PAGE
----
Ecophysiology of a host-parasite interaction that causes metabolic disease

Project: Research project

Project Details


The causes and rates at which humans and other mammals develop metabolic diseases such as diabetes and obesity are complex. Biomedical research has traditionally focused on how shifts in diet and physical activity affect metabolism in mammalian model organisms such as rats and mice. While these two factors are known to be significant, there is very little information on other conditions that can cause or contribute to metabolic disease. The range of animal species that can develop metabolic disease is also unknown. The investigators recently demonstrated that diabetes and obesity are not unique to mammals and occur in natural populations of dragonflies as a consequence of gut infection by a protozoan parasite. Preliminary data indicate that the level of acidity in water bodies that dragonflies inhabit is a strong predictor of rates of infection and therefore, metabolic disease in the dragonfly species. The role of infection in the development of metabolic disease is poorly understood in any animal system. This project represents a unique opportunity to provide new ecological and physiological insights and will allow in-depth studies on this problem. This integrative project will experimentally link natural variation in water acidity, dragonfly gut microbiome composition and parasitic infection susceptibility to dragonfly metabolic and other performance phenotypes. This work will underline the importance of environmental factors to metabolic disease. This project also has broad relevance given the growing prevalence of natural insect-protozoan parasite interactions that cause disease in humans (e.g. malaria, toxoplasmosis) and in species of economic importance (e.g. honey bees, bumblebees) to humans.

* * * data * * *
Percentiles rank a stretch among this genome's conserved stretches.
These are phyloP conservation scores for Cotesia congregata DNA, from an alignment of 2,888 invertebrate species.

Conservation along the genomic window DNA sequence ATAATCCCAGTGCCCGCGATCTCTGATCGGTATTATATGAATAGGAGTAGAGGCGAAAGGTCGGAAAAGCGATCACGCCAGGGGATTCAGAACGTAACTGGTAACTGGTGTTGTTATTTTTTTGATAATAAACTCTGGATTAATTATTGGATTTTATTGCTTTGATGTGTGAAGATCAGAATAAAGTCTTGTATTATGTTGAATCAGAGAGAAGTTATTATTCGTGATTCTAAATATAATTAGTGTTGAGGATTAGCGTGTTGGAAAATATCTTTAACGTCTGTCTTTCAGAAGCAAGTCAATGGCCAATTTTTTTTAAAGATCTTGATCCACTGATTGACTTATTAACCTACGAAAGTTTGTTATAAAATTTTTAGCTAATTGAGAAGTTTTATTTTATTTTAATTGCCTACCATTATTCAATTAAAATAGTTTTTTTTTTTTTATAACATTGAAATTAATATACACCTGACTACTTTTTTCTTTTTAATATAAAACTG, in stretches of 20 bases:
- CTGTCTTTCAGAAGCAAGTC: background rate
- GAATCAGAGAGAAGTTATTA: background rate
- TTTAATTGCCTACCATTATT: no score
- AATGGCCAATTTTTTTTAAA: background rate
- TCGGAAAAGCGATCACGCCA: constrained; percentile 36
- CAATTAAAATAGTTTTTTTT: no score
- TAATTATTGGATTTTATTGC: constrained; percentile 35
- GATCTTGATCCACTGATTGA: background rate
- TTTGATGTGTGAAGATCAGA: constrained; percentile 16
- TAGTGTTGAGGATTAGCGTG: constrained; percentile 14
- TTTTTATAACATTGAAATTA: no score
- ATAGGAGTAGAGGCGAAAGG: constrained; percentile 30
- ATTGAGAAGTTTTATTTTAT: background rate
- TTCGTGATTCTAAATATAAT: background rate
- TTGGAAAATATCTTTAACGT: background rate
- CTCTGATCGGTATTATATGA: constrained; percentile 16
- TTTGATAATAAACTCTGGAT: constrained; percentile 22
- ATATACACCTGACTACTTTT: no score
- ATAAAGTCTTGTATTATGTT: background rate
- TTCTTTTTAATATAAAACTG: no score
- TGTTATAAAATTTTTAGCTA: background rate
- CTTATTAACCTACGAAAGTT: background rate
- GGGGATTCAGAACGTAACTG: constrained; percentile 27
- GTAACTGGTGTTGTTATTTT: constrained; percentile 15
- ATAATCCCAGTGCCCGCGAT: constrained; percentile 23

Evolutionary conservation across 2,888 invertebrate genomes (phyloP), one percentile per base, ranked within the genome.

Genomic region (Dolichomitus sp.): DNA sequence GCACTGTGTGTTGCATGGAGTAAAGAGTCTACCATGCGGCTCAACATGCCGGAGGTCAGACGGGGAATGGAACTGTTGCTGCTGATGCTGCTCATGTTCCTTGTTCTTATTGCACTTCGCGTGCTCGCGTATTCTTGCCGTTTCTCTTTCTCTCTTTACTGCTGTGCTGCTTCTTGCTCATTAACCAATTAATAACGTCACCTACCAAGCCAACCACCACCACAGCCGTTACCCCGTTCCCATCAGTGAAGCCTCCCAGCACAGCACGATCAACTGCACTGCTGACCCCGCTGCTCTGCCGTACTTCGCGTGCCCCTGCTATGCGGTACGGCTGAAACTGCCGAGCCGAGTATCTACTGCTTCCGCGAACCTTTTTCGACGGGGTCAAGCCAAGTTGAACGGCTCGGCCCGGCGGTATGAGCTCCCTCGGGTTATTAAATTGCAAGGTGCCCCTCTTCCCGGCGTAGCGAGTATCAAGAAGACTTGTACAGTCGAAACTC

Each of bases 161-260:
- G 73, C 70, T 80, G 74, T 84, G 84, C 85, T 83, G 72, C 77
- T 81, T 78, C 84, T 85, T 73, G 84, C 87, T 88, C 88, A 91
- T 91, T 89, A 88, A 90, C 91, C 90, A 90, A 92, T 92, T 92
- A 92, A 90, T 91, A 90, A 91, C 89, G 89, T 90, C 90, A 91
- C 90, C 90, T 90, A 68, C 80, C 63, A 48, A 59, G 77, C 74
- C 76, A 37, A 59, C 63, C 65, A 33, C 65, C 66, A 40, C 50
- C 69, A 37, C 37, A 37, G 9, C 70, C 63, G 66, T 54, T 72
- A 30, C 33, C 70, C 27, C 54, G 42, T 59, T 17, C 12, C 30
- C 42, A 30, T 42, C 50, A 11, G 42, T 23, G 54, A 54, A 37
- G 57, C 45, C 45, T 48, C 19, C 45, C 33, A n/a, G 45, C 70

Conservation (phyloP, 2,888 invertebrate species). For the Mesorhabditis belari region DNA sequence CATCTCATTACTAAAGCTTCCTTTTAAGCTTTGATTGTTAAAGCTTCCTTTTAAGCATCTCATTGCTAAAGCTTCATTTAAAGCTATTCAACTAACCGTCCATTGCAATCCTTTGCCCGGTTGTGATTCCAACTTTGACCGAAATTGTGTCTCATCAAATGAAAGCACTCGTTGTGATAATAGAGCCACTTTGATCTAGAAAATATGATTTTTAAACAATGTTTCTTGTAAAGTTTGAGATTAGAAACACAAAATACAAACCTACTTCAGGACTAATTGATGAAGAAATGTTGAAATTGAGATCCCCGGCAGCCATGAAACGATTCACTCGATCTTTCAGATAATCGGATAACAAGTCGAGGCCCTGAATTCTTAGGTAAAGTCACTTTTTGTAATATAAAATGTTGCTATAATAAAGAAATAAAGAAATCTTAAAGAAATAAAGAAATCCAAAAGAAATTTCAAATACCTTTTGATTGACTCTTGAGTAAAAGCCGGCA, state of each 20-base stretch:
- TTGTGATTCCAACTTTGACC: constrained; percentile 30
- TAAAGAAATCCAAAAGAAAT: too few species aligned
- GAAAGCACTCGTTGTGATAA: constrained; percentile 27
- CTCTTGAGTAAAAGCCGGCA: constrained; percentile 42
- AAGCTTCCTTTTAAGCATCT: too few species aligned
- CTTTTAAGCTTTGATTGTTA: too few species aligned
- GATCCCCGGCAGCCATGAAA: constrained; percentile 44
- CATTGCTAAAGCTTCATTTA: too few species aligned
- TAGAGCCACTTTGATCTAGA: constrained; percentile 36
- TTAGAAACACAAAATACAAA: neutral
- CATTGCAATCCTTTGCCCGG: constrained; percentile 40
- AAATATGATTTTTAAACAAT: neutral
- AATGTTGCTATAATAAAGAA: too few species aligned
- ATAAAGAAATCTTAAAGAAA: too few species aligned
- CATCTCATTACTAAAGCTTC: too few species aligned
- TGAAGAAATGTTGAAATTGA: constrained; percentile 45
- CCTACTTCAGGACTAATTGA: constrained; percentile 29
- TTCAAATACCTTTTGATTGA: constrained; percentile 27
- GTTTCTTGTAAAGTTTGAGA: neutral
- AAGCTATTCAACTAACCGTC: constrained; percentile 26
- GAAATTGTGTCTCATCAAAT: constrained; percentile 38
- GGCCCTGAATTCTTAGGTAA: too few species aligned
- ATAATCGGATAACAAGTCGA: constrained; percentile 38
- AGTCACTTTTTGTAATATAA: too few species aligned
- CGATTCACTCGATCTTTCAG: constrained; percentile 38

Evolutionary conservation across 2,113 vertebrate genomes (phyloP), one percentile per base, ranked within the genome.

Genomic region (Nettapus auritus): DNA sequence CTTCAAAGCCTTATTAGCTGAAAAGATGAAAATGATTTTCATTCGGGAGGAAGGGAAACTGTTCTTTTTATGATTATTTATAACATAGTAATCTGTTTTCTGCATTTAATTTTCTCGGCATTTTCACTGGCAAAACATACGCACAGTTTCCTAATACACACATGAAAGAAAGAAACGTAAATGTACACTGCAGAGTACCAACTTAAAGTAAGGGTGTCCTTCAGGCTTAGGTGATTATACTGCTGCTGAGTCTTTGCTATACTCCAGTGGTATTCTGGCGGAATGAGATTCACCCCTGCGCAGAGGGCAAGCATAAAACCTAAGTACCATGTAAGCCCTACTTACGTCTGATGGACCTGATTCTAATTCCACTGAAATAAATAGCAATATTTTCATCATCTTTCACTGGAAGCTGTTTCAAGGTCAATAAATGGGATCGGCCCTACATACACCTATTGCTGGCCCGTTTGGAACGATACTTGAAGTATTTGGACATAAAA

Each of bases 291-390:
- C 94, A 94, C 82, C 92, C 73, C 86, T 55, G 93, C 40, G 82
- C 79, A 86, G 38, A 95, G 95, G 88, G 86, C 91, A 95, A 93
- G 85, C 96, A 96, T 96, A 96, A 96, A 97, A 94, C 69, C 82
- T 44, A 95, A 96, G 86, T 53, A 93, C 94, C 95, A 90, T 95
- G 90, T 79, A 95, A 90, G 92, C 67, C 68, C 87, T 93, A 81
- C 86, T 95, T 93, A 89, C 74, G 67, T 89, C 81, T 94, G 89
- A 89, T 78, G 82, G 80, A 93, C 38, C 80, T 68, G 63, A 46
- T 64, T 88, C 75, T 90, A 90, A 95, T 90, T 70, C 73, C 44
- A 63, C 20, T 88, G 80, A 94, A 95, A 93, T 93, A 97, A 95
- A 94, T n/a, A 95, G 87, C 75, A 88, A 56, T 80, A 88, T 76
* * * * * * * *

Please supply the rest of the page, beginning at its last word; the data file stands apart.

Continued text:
The causative role of infection in the development of metabolic disease such as obesity is poorly understood in any animal system. The project proposes to conduct experiments that will extend previous work on this dragonfly host-parasite interaction and provide novel insights into the ecophysiology of infection-related metabolic disease in an insect. Based on new ecological and physiological data from this system, these studies will examine the hypotheses that both environmental pH and chemical interactions of parasite and gut microbiota are important drivers of susceptibility to infection, and its escalation into metabolic disease and reduced fitness in the dragonfly host. The investigator will 1) use full factorial treatment designs to examine effects of environmental (water) pH and exposure to infectious spores on larval and host gut microbiome composition and parasite load, 2) determine infection effects on flight muscle performance and fuel use during high intensity flight behavior (field high speed videography, in situ work loop and respiratory quotient assays), and 3) assess the extent of host manipulation by the parasite through examination of systemic immunity in healthy and infected adults, in response to parasite excretory/secretory products and to heat-inactivated bacterial cultures.

Effective start/end date8/1/157/31/21


  • National Science Foundation: $410,000.00


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